Tuesday, September 30, 2008

I Wanna Be A Princess

When I was little I always wanted to be a princess. When we were at the land of the mouse, I took a picture of Cinderella's coach. We hadn't paid the over $50 extra per person to go to the fancy party, but I got a picture of the coach and the man I married has the ability to Photoshop me into the coach.

It's okay, my castle would probably be drafty anyway. Although, since it's still hot here, I wouldn't mind a little draft. We are all having a dreadful time with our allergies, and I can't wait til the first really cold night so that all of those pesky pollen things will get out of the air. It doesn't help that we've also had almost no rain for months.

The smiling child has been so sweet lately. He's decided to take the princess into his loving care and is teaching her baseball. Since baseball is his first love, it was a natural that he would want to teach someone else. The middle child is totally unwilling to let his younger brother teach him anything, and the teen is much to mature to play baseball out in the yard; so that leaves the princess.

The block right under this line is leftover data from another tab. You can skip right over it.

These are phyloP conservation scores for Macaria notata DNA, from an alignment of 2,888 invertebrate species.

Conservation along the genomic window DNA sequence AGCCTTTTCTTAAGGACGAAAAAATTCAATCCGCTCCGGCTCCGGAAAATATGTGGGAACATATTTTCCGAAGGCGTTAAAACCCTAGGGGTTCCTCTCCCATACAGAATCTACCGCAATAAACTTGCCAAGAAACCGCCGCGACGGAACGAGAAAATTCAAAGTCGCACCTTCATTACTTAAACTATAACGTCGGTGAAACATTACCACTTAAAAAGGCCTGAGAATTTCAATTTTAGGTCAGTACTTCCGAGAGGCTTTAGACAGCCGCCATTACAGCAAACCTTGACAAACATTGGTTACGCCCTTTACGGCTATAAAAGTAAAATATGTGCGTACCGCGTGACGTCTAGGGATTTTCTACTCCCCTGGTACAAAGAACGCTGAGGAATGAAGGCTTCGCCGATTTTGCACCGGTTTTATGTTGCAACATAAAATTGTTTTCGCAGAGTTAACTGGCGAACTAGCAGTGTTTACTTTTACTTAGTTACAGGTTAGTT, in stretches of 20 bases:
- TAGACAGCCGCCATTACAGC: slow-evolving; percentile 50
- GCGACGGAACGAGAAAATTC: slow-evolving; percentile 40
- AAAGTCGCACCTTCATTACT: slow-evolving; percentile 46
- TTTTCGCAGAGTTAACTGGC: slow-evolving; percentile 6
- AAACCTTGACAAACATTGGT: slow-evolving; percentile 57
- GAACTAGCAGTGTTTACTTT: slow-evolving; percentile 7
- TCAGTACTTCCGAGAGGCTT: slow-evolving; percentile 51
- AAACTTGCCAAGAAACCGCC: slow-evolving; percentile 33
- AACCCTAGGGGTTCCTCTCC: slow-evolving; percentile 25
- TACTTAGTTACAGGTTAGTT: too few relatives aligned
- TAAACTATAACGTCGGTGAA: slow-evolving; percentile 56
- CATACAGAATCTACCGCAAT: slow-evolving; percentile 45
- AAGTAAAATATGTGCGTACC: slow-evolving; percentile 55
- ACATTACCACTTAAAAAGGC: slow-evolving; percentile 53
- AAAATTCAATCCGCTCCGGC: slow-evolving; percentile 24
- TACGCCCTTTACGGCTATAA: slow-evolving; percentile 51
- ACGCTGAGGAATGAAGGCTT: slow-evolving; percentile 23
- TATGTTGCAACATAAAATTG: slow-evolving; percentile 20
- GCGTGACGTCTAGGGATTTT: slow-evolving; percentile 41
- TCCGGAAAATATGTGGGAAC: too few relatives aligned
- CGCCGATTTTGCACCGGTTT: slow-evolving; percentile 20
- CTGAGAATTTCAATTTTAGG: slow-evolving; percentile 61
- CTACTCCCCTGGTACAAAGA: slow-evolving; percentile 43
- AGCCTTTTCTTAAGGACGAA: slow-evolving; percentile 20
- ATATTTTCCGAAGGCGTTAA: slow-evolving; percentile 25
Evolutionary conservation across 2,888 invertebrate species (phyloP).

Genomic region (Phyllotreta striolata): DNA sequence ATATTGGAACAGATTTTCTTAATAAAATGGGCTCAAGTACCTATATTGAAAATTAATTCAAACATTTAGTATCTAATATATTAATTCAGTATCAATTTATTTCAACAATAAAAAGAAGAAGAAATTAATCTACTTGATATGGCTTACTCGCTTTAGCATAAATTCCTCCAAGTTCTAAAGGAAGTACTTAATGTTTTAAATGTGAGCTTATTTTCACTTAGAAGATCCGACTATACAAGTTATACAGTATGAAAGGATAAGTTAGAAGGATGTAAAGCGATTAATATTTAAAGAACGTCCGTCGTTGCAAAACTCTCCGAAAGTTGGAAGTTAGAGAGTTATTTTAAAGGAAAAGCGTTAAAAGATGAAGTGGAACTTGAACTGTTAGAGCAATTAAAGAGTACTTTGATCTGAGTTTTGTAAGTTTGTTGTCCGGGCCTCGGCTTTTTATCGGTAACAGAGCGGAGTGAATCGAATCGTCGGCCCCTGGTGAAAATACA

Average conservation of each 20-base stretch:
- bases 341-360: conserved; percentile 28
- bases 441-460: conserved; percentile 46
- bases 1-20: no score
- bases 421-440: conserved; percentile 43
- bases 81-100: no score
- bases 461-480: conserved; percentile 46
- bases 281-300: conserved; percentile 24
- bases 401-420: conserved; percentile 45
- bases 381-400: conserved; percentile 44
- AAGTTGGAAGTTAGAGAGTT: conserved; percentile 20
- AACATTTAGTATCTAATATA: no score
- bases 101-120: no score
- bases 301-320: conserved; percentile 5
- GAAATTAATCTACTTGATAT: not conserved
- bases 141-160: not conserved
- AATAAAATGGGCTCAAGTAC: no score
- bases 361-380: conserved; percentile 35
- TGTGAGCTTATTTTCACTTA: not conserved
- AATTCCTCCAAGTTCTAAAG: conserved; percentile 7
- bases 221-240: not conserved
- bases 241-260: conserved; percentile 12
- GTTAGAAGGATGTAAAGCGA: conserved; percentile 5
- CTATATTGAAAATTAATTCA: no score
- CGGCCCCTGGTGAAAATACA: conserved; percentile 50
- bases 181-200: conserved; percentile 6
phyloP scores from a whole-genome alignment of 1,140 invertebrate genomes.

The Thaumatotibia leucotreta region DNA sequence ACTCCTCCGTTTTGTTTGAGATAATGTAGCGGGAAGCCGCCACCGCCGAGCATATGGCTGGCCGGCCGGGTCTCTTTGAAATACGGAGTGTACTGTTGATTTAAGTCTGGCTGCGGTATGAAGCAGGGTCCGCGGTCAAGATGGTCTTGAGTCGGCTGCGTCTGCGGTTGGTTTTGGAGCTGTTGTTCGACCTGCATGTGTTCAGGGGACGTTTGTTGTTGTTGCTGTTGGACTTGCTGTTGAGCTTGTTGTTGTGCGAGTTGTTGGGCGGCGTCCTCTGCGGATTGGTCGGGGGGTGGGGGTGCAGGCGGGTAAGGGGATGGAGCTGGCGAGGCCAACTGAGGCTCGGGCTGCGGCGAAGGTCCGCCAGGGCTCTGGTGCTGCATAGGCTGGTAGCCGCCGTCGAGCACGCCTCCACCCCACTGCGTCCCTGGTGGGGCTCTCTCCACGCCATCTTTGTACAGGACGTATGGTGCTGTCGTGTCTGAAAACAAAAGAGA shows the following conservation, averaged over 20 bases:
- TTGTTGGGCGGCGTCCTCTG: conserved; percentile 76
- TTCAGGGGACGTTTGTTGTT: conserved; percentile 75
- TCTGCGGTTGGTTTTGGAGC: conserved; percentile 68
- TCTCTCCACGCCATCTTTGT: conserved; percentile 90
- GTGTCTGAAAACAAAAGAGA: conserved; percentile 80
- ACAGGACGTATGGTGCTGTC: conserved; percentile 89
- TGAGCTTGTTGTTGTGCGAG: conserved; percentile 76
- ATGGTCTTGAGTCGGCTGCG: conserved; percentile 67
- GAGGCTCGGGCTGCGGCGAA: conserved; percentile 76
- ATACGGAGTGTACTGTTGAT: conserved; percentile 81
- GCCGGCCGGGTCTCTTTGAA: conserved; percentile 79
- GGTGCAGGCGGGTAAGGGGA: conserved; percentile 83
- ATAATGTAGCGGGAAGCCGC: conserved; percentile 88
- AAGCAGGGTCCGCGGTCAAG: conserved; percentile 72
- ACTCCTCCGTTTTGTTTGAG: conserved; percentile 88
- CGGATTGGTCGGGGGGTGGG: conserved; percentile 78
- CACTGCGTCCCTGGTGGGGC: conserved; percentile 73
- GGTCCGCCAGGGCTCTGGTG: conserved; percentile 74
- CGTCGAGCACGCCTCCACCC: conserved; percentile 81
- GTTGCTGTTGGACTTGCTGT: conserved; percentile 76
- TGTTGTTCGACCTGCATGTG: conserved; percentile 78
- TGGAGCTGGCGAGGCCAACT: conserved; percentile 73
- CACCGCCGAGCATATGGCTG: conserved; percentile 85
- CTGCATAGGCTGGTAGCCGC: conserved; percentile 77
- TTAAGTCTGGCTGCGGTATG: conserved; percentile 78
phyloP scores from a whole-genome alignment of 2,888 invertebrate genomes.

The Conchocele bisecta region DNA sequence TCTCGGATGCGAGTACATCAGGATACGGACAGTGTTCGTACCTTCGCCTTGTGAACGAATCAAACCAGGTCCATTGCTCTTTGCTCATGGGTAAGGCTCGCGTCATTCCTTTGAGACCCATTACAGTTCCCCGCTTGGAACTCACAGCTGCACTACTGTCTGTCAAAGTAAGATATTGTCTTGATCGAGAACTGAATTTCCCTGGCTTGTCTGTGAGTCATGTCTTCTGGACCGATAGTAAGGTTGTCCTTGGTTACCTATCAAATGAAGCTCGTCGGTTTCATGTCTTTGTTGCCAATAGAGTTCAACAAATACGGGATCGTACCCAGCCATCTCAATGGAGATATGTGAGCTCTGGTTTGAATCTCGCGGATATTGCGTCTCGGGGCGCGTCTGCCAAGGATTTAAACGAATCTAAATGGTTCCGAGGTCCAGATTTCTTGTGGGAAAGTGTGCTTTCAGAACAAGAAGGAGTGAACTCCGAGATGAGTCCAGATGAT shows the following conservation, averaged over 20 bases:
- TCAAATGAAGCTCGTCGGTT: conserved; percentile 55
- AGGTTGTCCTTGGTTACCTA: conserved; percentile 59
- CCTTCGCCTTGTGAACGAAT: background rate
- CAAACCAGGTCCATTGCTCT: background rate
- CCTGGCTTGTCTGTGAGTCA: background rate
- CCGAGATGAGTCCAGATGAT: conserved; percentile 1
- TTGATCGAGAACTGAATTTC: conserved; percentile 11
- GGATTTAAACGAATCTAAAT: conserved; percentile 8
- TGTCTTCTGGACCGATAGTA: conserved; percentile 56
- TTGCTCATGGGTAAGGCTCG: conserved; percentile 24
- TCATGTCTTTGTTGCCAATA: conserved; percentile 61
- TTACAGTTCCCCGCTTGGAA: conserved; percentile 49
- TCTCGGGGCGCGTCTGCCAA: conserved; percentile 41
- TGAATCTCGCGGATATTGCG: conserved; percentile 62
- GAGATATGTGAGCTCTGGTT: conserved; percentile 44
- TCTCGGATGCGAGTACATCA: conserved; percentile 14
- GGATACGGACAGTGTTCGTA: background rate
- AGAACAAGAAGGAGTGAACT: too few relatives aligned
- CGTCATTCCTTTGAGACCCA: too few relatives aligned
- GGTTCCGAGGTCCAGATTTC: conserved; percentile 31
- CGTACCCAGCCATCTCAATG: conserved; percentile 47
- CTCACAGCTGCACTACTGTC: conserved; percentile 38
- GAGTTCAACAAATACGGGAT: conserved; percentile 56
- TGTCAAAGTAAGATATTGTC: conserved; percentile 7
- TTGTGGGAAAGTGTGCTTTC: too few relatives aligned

I have a princess - I must be the queen. Yes, the queen of all the land. Right now my royal minions are setting the table for dinner. The queen has proclaimed that we will have lasagna for dinner. All hail the queen.

Just hope that the minions do the dishes.

Sunday, September 28, 2008

Ed and the Socks

After all of the commotion during the beginning of September (vacation and hurricane) I didn't think I'd ever get around to starting my Sockamania socks. But, since I'd sort of promised myself that I'd make a valiant effort to knit all of the socks for the year, I went ahead and started them.

Turns out these were pretty easy socks to knit. Easy in that I didn't have to keep looking at the pattern, not easy in the knitting. I had to keep counting to make sure I put the cables in the right place. But they're worth it. All orange and yellow - sort of Longhorns meet cheddar cheese.

I always have to take pictures of my socks to post to the knitting blog, and since the sun was getting lower in the sky, I went outside to try to get a nice picture. Everytime I put my feet out for a picture, Ed had to get in the frame. I had pictures of my socks and Ed's nose; my socks and Ed's tail; my socks and Ed's hiney. This was the best picture of my socks and Ed. Isn't he a cutie?

Thursday, September 25, 2008

Just Call Me Lois

When the show Malcolm in the Middle came on the air it felt like they had a hidden camera in our house. Every week we would sit, nodding our heads and laughing. Not that our house was quite as bad as Malcolm's house, but there were enough similarities that when Lois got pregnant at the same time as I did we became really suspicious.